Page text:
In a knowledge economy, as explained in the Facebook example, more value is created through growing and activating intellectual capital than by producing or moving products or equipment. Hence, in a typical business today, all jobs are important (or they wouldn’t exist) but only some are critical to creating and sustaining market value.
Walmart, near the top of the Fortune 500 list with the highest revenue, has many tangible assets – stores, trucks, offices, warehouses, etc. However, you can attribute over half of the value of the company to intellectual capital – data on consumer preferences that ensures proper in-stocks; market intelligence regarding where to build, change, and close stores; proprietary supply chain technology; and valuable vendor management methodologies.
While an accounts payable clerk or a forklift driver at Walmart are both important roles, they don’t create tangible business value. On the other hand, roles like Senior Project Manager, Forecasting Innovation and Planner, Import Demand Planning (both posted on Walmart’s careers site at the time of this writing) could, in fact, represent incredibly important roles to the company’s enterprise value.
This difference between important and critical roles is real and measurable. The value that some (and only some) jobs create necessitates a radically different approach to determining how the talent for those roles is hired, managed, and retained - differently from other, less-critical, roles.
Connecting intellectual capital to critical roles and ultimately business value is an emerging concept. What’s not new is the struggle most companies experience to source, select and retain top talent for their most important jobs. Many use the same old approach they’ve been using for years. Consider the typical company’s talent management efforts.
What Usually Happens:
Recruiters handle roles on a first-in, first-out basis. They alter this approach at times to accommodate the most demanding hiring managers.
What Should Happen:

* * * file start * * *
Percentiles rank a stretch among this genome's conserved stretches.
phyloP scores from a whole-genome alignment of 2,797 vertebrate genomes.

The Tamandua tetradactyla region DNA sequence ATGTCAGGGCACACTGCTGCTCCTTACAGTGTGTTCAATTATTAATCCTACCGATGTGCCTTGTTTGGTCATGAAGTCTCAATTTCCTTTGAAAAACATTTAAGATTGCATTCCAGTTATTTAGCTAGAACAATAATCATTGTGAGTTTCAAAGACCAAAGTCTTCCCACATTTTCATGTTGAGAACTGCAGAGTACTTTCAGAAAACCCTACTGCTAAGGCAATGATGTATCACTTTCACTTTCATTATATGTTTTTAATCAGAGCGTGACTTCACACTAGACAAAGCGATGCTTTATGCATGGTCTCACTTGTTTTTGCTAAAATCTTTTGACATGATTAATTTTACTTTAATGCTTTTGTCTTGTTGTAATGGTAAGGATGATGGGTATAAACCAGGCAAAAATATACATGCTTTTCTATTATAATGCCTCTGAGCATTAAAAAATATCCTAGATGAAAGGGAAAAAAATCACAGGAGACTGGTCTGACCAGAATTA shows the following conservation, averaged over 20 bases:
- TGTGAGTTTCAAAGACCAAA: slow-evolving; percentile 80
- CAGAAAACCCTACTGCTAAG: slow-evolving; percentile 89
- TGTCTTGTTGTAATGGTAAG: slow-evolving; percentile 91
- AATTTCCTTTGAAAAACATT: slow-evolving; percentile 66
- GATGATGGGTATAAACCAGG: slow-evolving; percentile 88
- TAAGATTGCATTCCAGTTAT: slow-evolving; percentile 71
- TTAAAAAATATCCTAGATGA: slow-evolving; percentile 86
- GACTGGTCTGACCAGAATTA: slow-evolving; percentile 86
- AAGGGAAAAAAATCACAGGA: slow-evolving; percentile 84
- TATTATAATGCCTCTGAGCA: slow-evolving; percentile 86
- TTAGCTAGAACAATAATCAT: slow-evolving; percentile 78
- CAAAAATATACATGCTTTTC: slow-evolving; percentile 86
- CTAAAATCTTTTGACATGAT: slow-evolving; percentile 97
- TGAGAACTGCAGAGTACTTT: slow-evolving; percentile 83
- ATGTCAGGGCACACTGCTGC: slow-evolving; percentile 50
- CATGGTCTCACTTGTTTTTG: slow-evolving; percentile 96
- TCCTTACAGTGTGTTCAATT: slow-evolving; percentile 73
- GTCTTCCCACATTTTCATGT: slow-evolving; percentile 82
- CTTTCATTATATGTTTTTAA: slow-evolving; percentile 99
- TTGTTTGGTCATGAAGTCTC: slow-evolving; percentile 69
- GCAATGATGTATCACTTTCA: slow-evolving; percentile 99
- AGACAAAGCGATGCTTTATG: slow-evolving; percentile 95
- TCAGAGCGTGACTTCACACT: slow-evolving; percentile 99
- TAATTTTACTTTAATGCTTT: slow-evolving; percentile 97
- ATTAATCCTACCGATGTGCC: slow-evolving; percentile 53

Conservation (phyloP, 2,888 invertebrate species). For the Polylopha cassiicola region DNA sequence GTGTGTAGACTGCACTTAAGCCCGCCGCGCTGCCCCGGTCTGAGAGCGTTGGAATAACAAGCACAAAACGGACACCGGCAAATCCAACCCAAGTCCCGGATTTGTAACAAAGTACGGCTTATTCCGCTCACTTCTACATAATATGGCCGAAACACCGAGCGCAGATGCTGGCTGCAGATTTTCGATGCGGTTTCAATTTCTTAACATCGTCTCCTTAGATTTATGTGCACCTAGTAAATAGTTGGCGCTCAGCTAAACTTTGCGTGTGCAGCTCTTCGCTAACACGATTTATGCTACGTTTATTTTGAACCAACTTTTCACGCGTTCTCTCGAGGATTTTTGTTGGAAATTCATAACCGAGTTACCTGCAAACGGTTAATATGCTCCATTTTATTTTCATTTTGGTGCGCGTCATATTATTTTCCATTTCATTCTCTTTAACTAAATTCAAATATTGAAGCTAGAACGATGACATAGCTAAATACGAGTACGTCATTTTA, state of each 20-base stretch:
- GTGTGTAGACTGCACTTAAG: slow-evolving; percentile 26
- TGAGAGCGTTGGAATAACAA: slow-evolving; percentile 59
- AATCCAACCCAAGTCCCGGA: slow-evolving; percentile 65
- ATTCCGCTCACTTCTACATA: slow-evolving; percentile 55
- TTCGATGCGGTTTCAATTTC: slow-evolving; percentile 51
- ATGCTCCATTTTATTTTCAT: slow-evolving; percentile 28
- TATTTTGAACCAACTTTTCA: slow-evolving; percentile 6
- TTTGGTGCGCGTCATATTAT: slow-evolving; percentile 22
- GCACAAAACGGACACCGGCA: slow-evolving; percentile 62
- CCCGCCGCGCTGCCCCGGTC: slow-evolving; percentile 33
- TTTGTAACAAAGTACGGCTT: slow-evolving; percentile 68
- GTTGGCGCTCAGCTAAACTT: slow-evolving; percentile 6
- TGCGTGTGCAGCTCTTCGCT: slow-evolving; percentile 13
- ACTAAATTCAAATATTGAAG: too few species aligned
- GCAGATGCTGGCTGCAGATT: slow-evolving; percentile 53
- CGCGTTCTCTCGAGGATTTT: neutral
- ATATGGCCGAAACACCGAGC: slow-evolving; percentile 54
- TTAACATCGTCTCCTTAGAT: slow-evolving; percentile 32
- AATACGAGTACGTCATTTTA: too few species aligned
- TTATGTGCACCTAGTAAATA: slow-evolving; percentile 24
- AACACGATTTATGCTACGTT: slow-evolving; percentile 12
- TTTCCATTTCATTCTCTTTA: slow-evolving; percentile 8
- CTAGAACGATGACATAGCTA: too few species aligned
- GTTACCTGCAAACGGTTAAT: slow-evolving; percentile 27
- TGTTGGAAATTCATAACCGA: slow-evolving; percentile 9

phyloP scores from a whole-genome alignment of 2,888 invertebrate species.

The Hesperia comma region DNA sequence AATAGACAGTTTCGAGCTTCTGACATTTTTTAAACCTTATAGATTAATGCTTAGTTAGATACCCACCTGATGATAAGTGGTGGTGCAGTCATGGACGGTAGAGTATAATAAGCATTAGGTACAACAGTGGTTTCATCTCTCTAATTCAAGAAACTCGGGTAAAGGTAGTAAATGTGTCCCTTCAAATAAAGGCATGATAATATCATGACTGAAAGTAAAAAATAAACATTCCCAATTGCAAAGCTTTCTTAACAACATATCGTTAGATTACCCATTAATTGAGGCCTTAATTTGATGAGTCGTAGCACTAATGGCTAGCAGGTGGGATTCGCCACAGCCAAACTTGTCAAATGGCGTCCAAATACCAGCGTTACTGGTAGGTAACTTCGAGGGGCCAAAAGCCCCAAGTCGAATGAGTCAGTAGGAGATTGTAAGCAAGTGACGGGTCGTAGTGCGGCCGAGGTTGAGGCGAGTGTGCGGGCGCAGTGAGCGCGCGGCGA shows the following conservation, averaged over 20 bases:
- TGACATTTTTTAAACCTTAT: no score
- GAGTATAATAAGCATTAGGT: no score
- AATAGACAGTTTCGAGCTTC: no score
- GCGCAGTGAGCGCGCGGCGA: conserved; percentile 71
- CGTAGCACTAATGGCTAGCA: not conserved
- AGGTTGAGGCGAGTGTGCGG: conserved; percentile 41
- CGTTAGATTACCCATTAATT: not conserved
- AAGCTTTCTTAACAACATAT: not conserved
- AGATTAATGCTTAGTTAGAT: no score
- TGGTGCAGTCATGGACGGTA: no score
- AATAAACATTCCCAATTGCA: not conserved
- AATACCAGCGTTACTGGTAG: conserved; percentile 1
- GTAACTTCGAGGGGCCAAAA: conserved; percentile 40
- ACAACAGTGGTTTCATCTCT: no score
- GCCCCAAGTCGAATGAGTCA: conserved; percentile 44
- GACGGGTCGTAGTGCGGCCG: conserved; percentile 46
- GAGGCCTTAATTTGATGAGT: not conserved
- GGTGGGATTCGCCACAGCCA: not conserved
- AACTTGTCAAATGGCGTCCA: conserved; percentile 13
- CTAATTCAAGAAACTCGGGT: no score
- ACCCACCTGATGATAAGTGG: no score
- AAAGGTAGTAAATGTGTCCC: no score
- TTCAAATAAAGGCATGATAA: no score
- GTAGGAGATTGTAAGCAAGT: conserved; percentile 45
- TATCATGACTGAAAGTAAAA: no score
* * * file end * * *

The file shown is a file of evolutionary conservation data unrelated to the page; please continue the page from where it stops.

You need to organize talent acquisition work by the criticality of the roles to business value and the scarcity of the talent for those roles. You need to organize and differentiate resources (e.g., the process, tools, technologies and people) to win the critical talent the business needs.
What Usually Happens:
Interviewing approaches and selection decisions are often dictated by the preferences, beliefs or whims of hiring managers. Little consideration is given to the marketplace scarcity of the talent needed, the competition for hiring, and the needs of the most sought-after candidates.
What Should Happen:
The selection process (including assessment, screening, interviewing, and so forth) should be structured, efficient and differentiated based on the importance of the role and the scarcity of the talent needed. Inconsistencies and outdated practices, such as panel interviews and multiple rounds of in-person meetings, that result in poor hiring outcomes, should be cast aside once and for all.
What Usually Happens:
Setting aside all the talk of abandoning annual performance reviews and ratings, most companies apply the same general approach to non-exempt vs. exempt roles. The focus of the organization is typically on the process (forms, meetings, ratings, roll-ups, etc.) rather than on improving organizational performance.
What Should Happen:
The way labor is successfully managed is radically different than the way in which you would manage knowledge workers. You need to differentiate the performance management process – including goal-setting, feedback, coaching, recognition, and rewards – by the type of work that you expect of the employee.
These examples illustrate the radical way in which HR must be re-invented in order to create business value in today’s world. Treating all employees essentially the same, even when distinguishing by level, can have a devastating impact on the business over time.
You see new thinking in some high intellectual capital industries and start-ups – where leaders eschew the old-school HR approach - and instinctively know that there’s a better way. Examples include:
These new approaches represent ground-breaking, truly disruptive HR changes in the most forward-thinking businesses.
But is the ship just too big to turn in other companies? Time will tell but companies moving forward with disrupting the status quo of the HR function will certainly benefit and thrive, as will their employees.